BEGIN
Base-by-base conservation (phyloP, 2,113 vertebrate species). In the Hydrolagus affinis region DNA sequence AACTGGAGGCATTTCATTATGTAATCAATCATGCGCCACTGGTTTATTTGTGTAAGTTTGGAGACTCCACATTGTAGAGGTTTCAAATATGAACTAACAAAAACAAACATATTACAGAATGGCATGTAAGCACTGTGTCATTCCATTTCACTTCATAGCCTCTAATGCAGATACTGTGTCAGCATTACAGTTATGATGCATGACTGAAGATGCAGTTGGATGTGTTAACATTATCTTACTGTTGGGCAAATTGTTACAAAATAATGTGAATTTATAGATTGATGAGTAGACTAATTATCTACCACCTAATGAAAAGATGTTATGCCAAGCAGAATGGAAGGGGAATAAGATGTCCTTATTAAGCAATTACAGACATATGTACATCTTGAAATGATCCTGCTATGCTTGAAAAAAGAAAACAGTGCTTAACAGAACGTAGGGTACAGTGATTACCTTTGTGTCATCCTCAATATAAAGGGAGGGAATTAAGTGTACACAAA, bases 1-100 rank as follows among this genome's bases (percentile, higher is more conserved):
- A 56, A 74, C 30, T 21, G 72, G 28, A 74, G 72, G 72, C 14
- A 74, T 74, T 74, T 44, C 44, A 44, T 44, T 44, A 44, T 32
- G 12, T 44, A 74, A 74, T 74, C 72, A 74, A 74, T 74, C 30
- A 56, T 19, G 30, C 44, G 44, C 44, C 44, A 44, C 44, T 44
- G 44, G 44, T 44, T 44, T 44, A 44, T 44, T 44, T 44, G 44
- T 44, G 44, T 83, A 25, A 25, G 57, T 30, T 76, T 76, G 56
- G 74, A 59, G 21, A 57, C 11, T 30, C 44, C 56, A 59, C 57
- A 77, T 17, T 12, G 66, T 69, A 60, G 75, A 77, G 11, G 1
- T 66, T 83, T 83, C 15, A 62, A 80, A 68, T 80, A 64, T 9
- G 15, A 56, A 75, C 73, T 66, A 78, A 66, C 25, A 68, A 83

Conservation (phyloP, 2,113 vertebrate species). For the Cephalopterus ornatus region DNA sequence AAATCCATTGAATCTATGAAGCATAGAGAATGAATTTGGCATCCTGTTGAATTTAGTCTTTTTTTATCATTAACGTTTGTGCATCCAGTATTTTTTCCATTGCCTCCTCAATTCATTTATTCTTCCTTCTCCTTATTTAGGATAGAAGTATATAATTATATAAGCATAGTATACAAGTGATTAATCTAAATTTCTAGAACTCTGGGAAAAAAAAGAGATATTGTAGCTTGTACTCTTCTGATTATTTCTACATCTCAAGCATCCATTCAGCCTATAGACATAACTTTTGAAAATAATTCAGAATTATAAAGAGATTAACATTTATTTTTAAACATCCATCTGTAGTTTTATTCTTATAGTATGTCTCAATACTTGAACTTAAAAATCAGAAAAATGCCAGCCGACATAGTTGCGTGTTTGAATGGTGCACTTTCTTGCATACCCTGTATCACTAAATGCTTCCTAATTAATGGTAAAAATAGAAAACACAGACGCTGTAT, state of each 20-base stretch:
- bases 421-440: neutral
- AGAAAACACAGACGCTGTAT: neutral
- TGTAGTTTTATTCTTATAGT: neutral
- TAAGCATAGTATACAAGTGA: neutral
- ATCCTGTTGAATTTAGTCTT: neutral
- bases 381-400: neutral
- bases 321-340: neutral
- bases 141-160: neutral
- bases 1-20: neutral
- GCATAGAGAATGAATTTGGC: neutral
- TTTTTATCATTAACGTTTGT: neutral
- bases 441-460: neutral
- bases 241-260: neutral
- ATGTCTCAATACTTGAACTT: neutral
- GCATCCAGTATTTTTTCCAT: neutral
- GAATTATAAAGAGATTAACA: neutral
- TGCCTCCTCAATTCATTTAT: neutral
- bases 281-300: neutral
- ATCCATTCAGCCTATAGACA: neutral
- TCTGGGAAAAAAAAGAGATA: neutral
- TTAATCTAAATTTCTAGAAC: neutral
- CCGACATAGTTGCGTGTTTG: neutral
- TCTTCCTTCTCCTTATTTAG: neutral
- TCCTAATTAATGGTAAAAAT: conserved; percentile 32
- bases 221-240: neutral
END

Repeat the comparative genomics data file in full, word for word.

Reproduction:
Base-by-base conservation (phyloP, 2,113 vertebrate species). In the Hydrolagus affinis region DNA sequence AACTGGAGGCATTTCATTATGTAATCAATCATGCGCCACTGGTTTATTTGTGTAAGTTTGGAGACTCCACATTGTAGAGGTTTCAAATATGAACTAACAAAAACAAACATATTACAGAATGGCATGTAAGCACTGTGTCATTCCATTTCACTTCATAGCCTCTAATGCAGATACTGTGTCAGCATTACAGTTATGATGCATGACTGAAGATGCAGTTGGATGTGTTAACATTATCTTACTGTTGGGCAAATTGTTACAAAATAATGTGAATTTATAGATTGATGAGTAGACTAATTATCTACCACCTAATGAAAAGATGTTATGCCAAGCAGAATGGAAGGGGAATAAGATGTCCTTATTAAGCAATTACAGACATATGTACATCTTGAAATGATCCTGCTATGCTTGAAAAAAGAAAACAGTGCTTAACAGAACGTAGGGTACAGTGATTACCTTTGTGTCATCCTCAATATAAAGGGAGGGAATTAAGTGTACACAAA, bases 1-100 rank as follows among this genome's bases (percentile, higher is more conserved):
- A 56, A 74, C 30, T 21, G 72, G 28, A 74, G 72, G 72, C 14
- A 74, T 74, T 74, T 44, C 44, A 44, T 44, T 44, A 44, T 32
- G 12, T 44, A 74, A 74, T 74, C 72, A 74, A 74, T 74, C 30
- A 56, T 19, G 30, C 44, G 44, C 44, C 44, A 44, C 44, T 44
- G 44, G 44, T 44, T 44, T 44, A 44, T 44, T 44, T 44, G 44
- T 44, G 44, T 83, A 25, A 25, G 57, T 30, T 76, T 76, G 56
- G 74, A 59, G 21, A 57, C 11, T 30, C 44, C 56, A 59, C 57
- A 77, T 17, T 12, G 66, T 69, A 60, G 75, A 77, G 11, G 1
- T 66, T 83, T 83, C 15, A 62, A 80, A 68, T 80, A 64, T 9
- G 15, A 56, A 75, C 73, T 66, A 78, A 66, C 25, A 68, A 83

Conservation (phyloP, 2,113 vertebrate species). For the Cephalopterus ornatus region DNA sequence AAATCCATTGAATCTATGAAGCATAGAGAATGAATTTGGCATCCTGTTGAATTTAGTCTTTTTTTATCATTAACGTTTGTGCATCCAGTATTTTTTCCATTGCCTCCTCAATTCATTTATTCTTCCTTCTCCTTATTTAGGATAGAAGTATATAATTATATAAGCATAGTATACAAGTGATTAATCTAAATTTCTAGAACTCTGGGAAAAAAAAGAGATATTGTAGCTTGTACTCTTCTGATTATTTCTACATCTCAAGCATCCATTCAGCCTATAGACATAACTTTTGAAAATAATTCAGAATTATAAAGAGATTAACATTTATTTTTAAACATCCATCTGTAGTTTTATTCTTATAGTATGTCTCAATACTTGAACTTAAAAATCAGAAAAATGCCAGCCGACATAGTTGCGTGTTTGAATGGTGCACTTTCTTGCATACCCTGTATCACTAAATGCTTCCTAATTAATGGTAAAAATAGAAAACACAGACGCTGTAT, state of each 20-base stretch:
- bases 421-440: neutral
- AGAAAACACAGACGCTGTAT: neutral
- TGTAGTTTTATTCTTATAGT: neutral
- TAAGCATAGTATACAAGTGA: neutral
- ATCCTGTTGAATTTAGTCTT: neutral
- bases 381-400: neutral
- bases 321-340: neutral
- bases 141-160: neutral
- bases 1-20: neutral
- GCATAGAGAATGAATTTGGC: neutral
- TTTTTATCATTAACGTTTGT: neutral
- bases 441-460: neutral
- bases 241-260: neutral
- ATGTCTCAATACTTGAACTT: neutral
- GCATCCAGTATTTTTTCCAT: neutral
- GAATTATAAAGAGATTAACA: neutral
- TGCCTCCTCAATTCATTTAT: neutral
- bases 281-300: neutral
- ATCCATTCAGCCTATAGACA: neutral
- TCTGGGAAAAAAAAGAGATA: neutral
- TTAATCTAAATTTCTAGAAC: neutral
- CCGACATAGTTGCGTGTTTG: neutral
- TCTTCCTTCTCCTTATTTAG: neutral
- TCCTAATTAATGGTAAAAAT: conserved; percentile 32
- bases 221-240: neutral